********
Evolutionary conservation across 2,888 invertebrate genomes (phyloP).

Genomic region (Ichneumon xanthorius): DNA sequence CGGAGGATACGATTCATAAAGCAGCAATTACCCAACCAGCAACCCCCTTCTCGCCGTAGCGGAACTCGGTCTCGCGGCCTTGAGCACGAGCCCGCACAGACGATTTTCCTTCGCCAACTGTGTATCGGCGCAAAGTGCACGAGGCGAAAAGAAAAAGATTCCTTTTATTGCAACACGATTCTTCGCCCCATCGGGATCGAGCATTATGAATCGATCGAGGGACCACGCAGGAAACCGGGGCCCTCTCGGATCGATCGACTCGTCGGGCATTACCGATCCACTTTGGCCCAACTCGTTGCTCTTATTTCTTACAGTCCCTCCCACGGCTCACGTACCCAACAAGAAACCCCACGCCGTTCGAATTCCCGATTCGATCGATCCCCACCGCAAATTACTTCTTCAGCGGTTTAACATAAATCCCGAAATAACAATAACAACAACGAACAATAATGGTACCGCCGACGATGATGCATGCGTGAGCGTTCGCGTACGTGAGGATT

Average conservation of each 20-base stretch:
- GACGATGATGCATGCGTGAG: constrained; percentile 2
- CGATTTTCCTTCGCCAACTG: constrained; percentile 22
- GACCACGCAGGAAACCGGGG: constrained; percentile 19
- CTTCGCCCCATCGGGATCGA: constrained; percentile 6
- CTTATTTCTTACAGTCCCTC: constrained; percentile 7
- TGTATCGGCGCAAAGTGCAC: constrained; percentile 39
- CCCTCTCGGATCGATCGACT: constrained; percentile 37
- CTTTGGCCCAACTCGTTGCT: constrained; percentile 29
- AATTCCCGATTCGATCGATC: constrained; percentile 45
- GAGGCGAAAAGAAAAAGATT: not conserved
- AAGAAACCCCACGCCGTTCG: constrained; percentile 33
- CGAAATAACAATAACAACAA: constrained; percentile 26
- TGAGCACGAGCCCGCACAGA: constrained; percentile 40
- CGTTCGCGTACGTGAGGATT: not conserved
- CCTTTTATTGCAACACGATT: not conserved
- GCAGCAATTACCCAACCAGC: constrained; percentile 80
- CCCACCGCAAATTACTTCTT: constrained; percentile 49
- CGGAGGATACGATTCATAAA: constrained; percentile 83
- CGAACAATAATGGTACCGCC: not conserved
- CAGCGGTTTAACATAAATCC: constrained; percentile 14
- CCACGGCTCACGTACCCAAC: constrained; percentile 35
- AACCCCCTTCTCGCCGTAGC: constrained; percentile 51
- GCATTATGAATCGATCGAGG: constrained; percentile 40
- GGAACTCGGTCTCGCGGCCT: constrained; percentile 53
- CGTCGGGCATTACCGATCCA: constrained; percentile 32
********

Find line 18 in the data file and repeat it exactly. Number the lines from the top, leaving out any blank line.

- CCTTTTATTGCAACACGATT: not conserved